Can You Only Imagine?
Have you ever lamented an upcoming move (lament is a much more spiritual word than complain), only to discover that you really, Really, REALLY love your new location and would never go back even if you could?
Last Tuesday, my first cousin Gary died suddenly of cardiac arrest. One moment he was cheerfully saying goodbye to his wife, Sue, as he headed out the door on an errand. Moments later, Gary entered eternity. His passing has shocked our family, and yet I can only imagine what it must have been like for Gary to close his eyes at his beloved Wisconsin home and open them again in heaven.
If you were following my “Tuesdays with Maggie” posts last year, you know I did a lot of lamenting about leaving friends and everything familiar when we relocated from the Midwest to the foothills of the Smokies. (Y’all were incredibly patient and encouraging as I blubbered.) I just could not imagine loving another place as much as I did the one we were leaving.
This morning I hiked Wolfpen Ridge behind our new home here in the Smokies. It’s about a 10% grade near the top, and the only thing I can do as I haul my aging body up the steep slope is practice Lamaze breathing while trying not to have a stroke.
But when I reach the deserted farmstead at the top of the ridge and turn around? The view of those blue mountains fading into the distant sky snatches my breath and drops my jaw every time. After a lifetime as a flatlander, I simply cannot believe anything can be as beautiful as what I’m seeing here in the Smokies.
Many of you reading this post are Christ-followers, as I am. You have the faith-assurance that heaven will be your home someday. But you’re not ready to make the move just yet. How can anything be as desirable as the familiar people and places you love here on earth?
Several years ago, I had a remarkable conversation about heaven with a family practice physician from the Nashville area, Dr. Reggie Anderson. Reggie modestly says he’s just a country doc, but he was the first one Steven Curtis Chapman called when a medical emergency arose in the Chapman family.
Unlike many physicians who turn the care of their dying patients over to hospice workers, Reggie stays at their bedsides to serve, as he puts it, as a “midwife to souls.” As a medical doctor, he is intimately acquainted with the distinctive malodor of the body breaking down, the smell of death.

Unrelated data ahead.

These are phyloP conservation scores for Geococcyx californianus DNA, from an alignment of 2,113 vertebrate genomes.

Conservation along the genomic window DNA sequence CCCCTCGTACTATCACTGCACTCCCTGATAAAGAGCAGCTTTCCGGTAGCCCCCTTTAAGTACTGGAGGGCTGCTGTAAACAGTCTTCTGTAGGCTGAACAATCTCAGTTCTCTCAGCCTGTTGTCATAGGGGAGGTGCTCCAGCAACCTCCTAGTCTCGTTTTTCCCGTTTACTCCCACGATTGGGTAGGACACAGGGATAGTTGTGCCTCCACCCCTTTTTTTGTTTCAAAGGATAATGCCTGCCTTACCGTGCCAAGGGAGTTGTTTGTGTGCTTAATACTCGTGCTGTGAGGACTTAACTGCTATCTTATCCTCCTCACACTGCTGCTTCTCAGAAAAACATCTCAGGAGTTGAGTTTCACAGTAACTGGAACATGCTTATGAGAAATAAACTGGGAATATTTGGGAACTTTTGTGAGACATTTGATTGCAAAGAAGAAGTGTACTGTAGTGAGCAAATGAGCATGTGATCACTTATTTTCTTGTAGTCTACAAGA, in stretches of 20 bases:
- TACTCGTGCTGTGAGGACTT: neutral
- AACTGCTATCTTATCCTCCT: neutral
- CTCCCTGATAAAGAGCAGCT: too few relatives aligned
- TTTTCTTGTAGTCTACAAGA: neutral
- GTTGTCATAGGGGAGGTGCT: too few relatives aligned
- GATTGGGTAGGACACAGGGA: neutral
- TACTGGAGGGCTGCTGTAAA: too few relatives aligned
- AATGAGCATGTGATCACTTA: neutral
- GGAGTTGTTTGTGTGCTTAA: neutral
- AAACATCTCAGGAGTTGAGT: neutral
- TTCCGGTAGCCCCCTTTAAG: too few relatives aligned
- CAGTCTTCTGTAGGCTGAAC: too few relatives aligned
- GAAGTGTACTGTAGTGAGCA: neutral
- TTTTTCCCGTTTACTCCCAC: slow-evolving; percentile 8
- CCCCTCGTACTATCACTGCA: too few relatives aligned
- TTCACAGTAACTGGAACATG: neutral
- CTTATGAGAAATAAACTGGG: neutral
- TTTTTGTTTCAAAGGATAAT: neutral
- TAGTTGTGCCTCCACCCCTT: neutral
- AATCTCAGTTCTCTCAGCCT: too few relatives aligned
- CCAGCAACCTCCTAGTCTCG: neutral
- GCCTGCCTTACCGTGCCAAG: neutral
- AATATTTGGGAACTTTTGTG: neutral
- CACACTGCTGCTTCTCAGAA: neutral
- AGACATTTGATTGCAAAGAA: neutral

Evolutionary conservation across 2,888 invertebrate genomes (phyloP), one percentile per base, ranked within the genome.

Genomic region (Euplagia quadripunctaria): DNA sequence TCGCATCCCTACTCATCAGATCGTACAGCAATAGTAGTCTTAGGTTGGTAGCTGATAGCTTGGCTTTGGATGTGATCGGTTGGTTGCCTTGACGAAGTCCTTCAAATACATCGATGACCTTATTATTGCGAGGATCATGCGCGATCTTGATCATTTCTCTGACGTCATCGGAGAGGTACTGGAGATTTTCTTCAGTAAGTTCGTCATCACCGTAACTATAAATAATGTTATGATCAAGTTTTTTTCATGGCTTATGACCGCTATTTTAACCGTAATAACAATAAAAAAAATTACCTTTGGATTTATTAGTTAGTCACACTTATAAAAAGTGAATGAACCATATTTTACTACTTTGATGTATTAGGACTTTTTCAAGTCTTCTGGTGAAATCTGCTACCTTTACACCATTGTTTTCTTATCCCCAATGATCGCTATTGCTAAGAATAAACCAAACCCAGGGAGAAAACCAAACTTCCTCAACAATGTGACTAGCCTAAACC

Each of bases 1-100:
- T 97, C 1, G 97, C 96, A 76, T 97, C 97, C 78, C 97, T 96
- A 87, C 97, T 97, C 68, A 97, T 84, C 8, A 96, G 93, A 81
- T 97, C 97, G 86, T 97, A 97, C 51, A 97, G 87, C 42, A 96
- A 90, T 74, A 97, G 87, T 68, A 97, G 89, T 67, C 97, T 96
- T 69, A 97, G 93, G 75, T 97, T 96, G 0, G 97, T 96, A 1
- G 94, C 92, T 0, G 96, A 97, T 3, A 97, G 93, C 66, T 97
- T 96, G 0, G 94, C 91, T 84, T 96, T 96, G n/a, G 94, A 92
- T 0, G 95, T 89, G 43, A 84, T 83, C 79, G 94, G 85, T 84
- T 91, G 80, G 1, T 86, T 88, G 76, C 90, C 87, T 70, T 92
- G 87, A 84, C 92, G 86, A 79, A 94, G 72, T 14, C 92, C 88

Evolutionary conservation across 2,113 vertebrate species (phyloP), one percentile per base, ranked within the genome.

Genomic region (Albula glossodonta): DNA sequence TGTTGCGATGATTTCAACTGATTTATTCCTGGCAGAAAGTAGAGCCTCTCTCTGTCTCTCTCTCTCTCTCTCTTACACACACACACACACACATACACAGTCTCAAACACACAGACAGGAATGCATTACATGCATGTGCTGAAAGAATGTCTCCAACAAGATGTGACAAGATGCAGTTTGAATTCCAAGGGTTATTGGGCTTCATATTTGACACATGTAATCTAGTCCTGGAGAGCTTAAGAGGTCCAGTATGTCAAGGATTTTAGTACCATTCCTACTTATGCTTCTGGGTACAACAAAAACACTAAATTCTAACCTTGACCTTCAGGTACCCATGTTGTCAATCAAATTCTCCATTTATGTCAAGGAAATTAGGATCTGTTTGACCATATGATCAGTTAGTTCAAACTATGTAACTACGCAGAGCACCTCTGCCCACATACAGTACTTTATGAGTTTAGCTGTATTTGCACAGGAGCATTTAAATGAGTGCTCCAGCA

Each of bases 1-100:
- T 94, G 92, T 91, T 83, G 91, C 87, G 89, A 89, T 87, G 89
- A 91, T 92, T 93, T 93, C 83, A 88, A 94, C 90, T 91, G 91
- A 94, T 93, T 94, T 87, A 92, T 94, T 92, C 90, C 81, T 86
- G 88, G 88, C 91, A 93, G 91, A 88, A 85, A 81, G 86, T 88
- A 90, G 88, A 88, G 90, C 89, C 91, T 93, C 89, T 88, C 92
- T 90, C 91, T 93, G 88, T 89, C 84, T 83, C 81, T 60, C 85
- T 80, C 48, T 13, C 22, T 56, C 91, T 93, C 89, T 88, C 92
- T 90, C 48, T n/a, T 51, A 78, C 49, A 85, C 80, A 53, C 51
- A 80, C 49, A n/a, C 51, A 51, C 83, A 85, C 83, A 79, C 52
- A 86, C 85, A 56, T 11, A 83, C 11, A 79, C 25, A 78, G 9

Yet time after time as he marked the moment of a patient’s passing, he suddenly became aware of what he could only describe as “the smell of heaven” – a citrusy, flowery fragrance–and he repeatedly witnessed the phenomenon of a visual glow that appeared above and to the right of the patient that made the room brighter and warmer before fading. With patients who were belligerent and resistant to faith in Christ, the moments of their passing were dramatically different. *
I don’t know what my cousin’s final moments were like last week, but I was at my dad’s side nearly twelve years ago when he took his last breath. The hospital was sending Dad home so he could spend his final days in hospice care, but as the ambulance drivers carried his stretcher into the house, I heard them tell the waiting nurse that Dad only had minutes, not days. “You’re home, Dad!” I cried. “You made it home!”
And you know what? In a flash of glory he was.
Dad loved his home in Illinois just as I love mine here, but I know he’d never return even if he could. The Lord he loved had already gone ahead to prepare a place for him, and for my cousin Gary, and for all who love Him. What awaits us on the other side of eternity is something far greater, far grander, far superior to anything we can conceive of.
Maybe West Virginia or North Carolina or Illinois or Massachusetts are almost heaven to you or to me, but you know what? They’re not.
We can only imagine.
[If you’re interested in hearing more, Reggie Anderson, MD, shares stories of his experiences in his 2013 bestselling book Appointments with Heaven: The True Story of a Country Doctor’s Healing Encounters with the Hereafter.]